The Radio Television Digital News Association and Congress’s electronic chronicler C-SPAN are asking the Supreme Court to allow cameras and microphones in the room when it hears a challenge to the health care reforms put in place by the administration of President Barack Obama. House Minority Leader Nancy Pelosi (D-CA) and Sen. Charles Grassley (R-IA) also made the request.
RTDNA Chairman Kevin Benz fired off a letter to Chief Justice John G. Roberts making the request. “On behalf of the more than 3,000 members of the Radio Television Digital News Association, I am writing to ask the Court for permission to provide pooled television and audio coverage of the oral arguments in this case scheduled for next March. Health care overhaul has divided the nation since it was signed into law. The Court’s ruling undoubtedly will shape the 2012 presidential campaign and most certainly will serve to define Congress’ ability to address national issues. There is no better time than in anticipation of this watershed case for the Supreme Court justices to suspend the ban on cameras in the courtroom and to allow live electronic coverage of this and other proceedings of keen interest and import to the American public.”
He continued, “Public exposure of the processes of government is virtually always in the public’s best interest. In an era of perceived partisanship, our nation’s citizenship may view the justices’ votes as cast according to their personal and political preferences rather than as objective interpretations of the law. Permitting broadcast of Supreme Court appeals, on the other hand, will further the interest of justice, enhance public understanding of the judicial system, and maintain a high level of public confidence in the judiciary and in our democratic processes.”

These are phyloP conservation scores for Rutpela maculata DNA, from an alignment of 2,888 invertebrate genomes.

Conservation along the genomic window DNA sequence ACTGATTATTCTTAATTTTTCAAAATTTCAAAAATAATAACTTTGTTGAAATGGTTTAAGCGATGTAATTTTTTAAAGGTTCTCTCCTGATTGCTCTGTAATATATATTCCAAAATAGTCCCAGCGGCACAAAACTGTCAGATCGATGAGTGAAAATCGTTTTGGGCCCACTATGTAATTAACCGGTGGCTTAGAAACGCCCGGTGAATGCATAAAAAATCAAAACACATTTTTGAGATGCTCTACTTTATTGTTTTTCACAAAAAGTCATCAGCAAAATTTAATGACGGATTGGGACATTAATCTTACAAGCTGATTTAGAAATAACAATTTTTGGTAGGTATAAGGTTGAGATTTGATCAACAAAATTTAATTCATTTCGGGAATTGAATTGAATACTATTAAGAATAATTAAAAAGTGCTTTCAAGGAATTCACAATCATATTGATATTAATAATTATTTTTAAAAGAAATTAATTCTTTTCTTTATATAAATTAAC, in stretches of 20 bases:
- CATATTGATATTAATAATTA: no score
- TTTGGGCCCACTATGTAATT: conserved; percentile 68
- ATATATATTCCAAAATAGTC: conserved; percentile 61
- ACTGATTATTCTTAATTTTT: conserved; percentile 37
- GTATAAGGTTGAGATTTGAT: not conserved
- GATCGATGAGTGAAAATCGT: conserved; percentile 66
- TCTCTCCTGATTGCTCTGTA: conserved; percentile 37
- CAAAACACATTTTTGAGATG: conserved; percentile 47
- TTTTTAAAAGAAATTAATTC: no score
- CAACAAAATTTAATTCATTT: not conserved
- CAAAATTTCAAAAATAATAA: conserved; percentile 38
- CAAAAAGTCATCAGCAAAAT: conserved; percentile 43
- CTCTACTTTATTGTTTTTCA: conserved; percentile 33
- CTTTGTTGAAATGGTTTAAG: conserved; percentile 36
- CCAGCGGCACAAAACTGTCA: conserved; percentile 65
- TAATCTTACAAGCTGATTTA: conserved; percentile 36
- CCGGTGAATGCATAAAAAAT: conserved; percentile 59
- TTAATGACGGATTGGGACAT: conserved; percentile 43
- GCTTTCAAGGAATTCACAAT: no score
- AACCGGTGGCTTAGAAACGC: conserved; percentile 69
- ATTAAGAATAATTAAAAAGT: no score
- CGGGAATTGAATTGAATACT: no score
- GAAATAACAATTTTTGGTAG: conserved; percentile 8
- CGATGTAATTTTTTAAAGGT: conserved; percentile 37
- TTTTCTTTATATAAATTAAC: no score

C-SPAN’s Brian Lamb made the same basic case in his own letter to Roberts, according to The Hill. He said that live electronic coverage of the proceedings was certainly in the public interest.
Pelosi backed both organizations, saying “Today, I join my colleague Senator Grassley in a bipartisan call for the Supreme Court proceedings on the Affordable Care Act to be publicly available through real-time video and audio. When the Affordable Care Act is placed before the highest court in our country, all Americans will have a stake in the debate; therefore, all Americans should have access to it. Openness and transparency are essential to the success of our democracy, and in this historic debate, we must ensure the ability of our citizens to take part.”